The real estate world is changing. In a July 2015 Washington Post article, real estate agents from across the country identified some of the biggest challenges that the industry is currently facing. Several experts pointed out that the real estate brokerage world is flooded with “untrained” or “unethical” agents. This trend hurts the industry as a whole because buyers will have less trust for agents after working with these unqualified and unprofessional individuals. Another issue cited in the article is that commission rates are under attack, threatening the potential for real estate agents and brokerages to make a profit.
The Washington Post article did offer a slight ray of hope, noting that a “new generation of brokers and agents” are in the process of developing and experimenting with new business and pricing models. These experiments could pave the way for the next evolution of real estate selling and make it possible for agents and brokerages to stay profitable for years to come. For now, real estate companies—particularly independent brokerages just getting into the business—are having to face the challenges presented by an industry exhibiting growing pains.
The Unusual and Irregular Earnings Model of a Real Estate Agency
If your real estate agency is like most others in the United States, then most of your business earnings come from commissions. If you sell a house, you get a big payout for it. If you close five or six sales in the space of a week, you end that week with five or six commissions and a lot of profit. Those weeks, of course, are what every real estate agent hopes for.
Unfortunately, you aren’t going to have those big weeks all the time. Selling houses is a process and one that requires laying a lot of groundwork before you can see any financial return. Even if you meet with two dozen new clients in January, there’s virtually zero chance you will see a dime from any of them that month. Instead, you will have to start the process of searching for homes for each of them, setting up showings for those homes, and hoping each client finds something they love.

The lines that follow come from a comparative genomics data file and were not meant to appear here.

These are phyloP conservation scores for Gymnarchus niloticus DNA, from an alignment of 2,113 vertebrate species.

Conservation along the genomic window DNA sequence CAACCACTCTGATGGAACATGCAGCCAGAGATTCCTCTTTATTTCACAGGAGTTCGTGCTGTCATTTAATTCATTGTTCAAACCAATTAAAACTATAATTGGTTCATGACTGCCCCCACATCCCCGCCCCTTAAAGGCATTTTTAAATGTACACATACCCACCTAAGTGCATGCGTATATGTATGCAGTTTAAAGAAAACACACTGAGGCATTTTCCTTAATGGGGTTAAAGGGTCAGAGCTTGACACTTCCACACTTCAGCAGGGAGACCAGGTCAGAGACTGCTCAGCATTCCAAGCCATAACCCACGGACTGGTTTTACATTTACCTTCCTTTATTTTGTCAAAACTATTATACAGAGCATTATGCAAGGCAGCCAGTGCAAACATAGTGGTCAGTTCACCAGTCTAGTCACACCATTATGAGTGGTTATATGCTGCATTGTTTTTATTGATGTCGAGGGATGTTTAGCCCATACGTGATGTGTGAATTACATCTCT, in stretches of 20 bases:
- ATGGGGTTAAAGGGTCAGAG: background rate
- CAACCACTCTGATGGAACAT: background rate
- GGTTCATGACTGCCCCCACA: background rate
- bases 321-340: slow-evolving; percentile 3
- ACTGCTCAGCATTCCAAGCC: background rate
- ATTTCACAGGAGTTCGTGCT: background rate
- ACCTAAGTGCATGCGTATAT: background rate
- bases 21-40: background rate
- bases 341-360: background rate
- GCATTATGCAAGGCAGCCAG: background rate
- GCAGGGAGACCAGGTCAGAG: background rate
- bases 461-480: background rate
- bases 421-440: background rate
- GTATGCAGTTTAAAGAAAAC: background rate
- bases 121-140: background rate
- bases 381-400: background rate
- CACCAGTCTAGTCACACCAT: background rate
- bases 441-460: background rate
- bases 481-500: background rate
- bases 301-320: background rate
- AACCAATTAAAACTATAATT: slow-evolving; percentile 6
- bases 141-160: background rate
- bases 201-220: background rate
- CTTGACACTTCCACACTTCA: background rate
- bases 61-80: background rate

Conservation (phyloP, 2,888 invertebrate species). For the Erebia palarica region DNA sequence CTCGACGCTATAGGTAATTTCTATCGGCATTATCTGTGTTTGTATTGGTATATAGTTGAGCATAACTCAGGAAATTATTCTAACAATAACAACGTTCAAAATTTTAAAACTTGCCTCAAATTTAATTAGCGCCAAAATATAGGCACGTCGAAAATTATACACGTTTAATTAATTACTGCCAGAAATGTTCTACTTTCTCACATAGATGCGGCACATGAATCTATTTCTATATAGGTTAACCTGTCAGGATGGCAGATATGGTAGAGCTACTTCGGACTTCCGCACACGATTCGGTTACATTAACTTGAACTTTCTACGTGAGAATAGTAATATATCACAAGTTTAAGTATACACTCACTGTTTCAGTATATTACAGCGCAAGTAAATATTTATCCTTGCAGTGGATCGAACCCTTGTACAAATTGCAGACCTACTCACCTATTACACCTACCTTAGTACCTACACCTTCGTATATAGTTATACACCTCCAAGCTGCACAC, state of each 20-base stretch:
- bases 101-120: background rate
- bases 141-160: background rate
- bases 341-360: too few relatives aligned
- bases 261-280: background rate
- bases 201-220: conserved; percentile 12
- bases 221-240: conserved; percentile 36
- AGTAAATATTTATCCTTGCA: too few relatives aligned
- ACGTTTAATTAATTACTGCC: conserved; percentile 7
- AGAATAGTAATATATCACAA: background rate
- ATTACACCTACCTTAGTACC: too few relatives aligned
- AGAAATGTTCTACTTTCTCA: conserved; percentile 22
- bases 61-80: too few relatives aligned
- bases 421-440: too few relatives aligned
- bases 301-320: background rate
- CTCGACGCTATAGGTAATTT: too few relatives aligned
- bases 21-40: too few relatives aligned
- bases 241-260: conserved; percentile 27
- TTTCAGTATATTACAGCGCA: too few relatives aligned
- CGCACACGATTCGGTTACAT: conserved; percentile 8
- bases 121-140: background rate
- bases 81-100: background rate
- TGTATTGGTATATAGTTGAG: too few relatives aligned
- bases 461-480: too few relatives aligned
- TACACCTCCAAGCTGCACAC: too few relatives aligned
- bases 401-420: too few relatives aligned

Once a client decides to buy a home and signs a contract, the average time to close is between 30 and 45 days. Even getting to that point takes a long time: according to the “2015 Profile of Home Buyers and Sellers” from the National Association of Realtors, the average buyer shops for ten weeks before finding an ideal home. Plus, there is always the chance that one of your clients will look at homes for a while and then decide they aren’t ready to buy just yet.
Living House Sale to House Sale
The irregular model of earnings for the home selling industry means that a residential real estate agency is essentially “living house sale to house sale” (instead of paycheck to paycheck) rather than generating a “consistent” or “stable” cash flow. This industry is one defined by good months and bad months, and the differences between those two extremes can be massive. As a result, if your agency has a rough month and then needs to turn around and cover bills, pay for memberships to real estate associations, or buy new office supplies and equipment, it’s possible for money to get tight quickly.
In such situations, it can be tough to get a traditional bank loan to bridge the gap between sales. For one thing, bank loans can take a long time to get approved and just as long to get processed. Since it’s difficult to predict when you are going to need money to bridge gaps in your agency’s cash flow, bank loans aren’t a good option for staying afloat during those rough patches.
Alternative business lending solutions like working capital loans and business credit lines can be game-changing options. Both of these solutions can give your company greater financial freedom, even when cash is tight. With the right lender, working capital loans and credit lines are also quick to process and short-term in nature, which means you can use the money while you need it, pay off the loans when a few sales go through, and get out of debt quickly. Try out one of these solutions and keep the lights on for your independent real estate brokerage—even in the face of industry change and challenges.